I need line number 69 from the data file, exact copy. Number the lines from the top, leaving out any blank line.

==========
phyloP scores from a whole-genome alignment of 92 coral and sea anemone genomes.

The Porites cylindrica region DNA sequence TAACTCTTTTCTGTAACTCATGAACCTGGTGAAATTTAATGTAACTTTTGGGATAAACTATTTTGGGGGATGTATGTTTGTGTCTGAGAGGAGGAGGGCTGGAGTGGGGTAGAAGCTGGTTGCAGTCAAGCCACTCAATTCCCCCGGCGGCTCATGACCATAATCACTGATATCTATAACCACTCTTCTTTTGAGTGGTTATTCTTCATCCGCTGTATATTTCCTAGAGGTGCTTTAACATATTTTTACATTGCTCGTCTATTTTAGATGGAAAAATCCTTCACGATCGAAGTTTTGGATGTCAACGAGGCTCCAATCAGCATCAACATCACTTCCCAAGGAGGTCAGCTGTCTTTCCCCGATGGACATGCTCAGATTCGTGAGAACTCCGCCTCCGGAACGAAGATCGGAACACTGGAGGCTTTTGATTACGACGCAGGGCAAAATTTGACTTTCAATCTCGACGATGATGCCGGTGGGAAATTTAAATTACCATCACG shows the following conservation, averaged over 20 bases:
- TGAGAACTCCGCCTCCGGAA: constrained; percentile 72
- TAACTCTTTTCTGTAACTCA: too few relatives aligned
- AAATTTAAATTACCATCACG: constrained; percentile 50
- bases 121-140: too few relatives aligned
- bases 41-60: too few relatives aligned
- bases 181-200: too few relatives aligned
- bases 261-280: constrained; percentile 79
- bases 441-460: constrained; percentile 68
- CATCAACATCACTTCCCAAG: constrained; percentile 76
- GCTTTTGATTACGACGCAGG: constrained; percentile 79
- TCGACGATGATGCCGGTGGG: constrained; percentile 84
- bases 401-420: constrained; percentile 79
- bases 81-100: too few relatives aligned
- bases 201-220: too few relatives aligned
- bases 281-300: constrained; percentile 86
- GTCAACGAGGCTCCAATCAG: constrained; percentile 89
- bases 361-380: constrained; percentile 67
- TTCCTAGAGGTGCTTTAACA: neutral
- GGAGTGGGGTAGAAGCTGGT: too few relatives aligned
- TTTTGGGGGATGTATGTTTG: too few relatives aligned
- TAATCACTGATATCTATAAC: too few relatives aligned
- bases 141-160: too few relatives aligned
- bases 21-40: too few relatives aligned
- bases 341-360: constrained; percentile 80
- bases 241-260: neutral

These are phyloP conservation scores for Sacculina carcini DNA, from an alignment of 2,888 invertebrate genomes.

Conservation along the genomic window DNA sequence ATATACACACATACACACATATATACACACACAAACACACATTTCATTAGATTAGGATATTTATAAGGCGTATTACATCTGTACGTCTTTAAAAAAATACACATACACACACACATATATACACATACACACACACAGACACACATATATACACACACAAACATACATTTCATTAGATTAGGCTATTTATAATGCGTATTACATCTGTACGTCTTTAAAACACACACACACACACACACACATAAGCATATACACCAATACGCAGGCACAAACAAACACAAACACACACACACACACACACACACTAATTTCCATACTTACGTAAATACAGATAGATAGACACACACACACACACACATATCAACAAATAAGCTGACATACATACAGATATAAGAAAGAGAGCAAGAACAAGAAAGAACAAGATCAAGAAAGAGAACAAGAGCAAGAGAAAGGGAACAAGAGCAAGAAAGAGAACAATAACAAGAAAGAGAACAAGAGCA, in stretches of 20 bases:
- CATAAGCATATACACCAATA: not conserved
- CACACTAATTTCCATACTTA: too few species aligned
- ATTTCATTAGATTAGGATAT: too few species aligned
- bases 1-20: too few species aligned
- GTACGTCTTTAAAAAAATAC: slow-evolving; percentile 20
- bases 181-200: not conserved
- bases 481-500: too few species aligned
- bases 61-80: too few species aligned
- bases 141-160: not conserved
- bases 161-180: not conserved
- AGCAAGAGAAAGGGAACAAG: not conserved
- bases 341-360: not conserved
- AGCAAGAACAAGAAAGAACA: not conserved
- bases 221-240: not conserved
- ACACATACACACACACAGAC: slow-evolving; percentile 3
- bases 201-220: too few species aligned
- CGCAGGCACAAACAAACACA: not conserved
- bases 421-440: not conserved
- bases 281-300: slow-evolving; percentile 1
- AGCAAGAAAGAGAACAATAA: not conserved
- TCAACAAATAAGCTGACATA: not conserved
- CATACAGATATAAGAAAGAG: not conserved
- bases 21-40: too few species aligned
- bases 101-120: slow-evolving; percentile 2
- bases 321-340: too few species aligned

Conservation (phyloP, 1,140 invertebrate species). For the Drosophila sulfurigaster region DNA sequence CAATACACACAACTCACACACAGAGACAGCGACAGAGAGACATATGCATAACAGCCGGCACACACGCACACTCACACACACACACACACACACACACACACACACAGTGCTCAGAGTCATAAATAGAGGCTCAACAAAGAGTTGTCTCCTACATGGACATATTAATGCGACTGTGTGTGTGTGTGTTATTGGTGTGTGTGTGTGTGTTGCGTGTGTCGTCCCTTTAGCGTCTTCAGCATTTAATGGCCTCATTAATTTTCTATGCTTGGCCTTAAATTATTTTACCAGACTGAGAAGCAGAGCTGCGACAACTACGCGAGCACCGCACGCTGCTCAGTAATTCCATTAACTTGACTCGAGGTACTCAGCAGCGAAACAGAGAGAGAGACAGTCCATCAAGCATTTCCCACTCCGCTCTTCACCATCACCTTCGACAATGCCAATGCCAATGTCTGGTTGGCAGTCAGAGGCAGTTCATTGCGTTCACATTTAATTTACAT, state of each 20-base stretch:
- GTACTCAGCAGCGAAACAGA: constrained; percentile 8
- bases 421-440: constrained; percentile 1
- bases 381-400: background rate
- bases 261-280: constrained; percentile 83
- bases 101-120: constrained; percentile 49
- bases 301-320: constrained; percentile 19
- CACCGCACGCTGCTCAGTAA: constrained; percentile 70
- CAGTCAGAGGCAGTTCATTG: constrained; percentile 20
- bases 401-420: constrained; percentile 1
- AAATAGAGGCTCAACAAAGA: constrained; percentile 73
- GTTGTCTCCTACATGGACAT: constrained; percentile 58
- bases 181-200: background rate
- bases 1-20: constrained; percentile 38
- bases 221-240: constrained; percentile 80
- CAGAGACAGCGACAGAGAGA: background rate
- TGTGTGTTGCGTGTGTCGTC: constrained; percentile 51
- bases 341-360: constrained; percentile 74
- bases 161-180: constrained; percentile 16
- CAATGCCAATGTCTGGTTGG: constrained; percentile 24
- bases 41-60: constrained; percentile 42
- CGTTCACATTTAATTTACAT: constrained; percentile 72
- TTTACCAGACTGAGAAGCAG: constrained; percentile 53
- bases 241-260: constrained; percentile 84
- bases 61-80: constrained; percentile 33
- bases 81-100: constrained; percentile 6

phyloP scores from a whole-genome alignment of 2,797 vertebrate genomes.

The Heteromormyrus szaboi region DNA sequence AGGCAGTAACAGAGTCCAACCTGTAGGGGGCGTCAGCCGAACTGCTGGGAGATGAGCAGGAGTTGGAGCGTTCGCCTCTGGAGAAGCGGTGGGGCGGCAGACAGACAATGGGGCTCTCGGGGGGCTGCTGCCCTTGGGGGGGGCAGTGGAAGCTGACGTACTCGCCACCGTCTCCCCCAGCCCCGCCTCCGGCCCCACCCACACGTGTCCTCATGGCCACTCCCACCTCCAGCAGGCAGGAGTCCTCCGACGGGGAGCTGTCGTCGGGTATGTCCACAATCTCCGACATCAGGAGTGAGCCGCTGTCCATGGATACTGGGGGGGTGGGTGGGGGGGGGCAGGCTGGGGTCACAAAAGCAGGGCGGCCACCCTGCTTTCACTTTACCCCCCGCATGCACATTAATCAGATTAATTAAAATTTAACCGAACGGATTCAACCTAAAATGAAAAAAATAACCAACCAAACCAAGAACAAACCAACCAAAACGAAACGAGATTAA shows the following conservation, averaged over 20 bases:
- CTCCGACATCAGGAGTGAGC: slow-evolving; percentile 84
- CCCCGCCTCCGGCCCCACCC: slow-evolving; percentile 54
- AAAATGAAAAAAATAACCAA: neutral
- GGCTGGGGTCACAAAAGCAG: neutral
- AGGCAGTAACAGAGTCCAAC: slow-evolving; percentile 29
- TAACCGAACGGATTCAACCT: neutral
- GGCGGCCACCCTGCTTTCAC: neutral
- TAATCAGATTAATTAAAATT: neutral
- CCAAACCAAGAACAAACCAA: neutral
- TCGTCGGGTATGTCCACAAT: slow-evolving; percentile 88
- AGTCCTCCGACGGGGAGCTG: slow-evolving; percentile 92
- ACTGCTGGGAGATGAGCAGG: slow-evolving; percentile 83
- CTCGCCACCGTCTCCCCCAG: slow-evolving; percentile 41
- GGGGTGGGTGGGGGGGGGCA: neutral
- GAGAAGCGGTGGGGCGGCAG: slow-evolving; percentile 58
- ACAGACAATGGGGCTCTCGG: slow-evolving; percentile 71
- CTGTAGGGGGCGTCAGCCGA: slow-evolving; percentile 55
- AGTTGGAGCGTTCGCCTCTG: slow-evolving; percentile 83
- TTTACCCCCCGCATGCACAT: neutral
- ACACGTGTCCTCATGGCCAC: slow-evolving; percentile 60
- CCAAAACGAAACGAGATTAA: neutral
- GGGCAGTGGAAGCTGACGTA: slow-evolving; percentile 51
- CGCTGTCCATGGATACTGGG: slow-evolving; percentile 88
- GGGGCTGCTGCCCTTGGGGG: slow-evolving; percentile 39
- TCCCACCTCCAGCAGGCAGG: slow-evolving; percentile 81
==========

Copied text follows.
- bases 221-240: constrained; percentile 80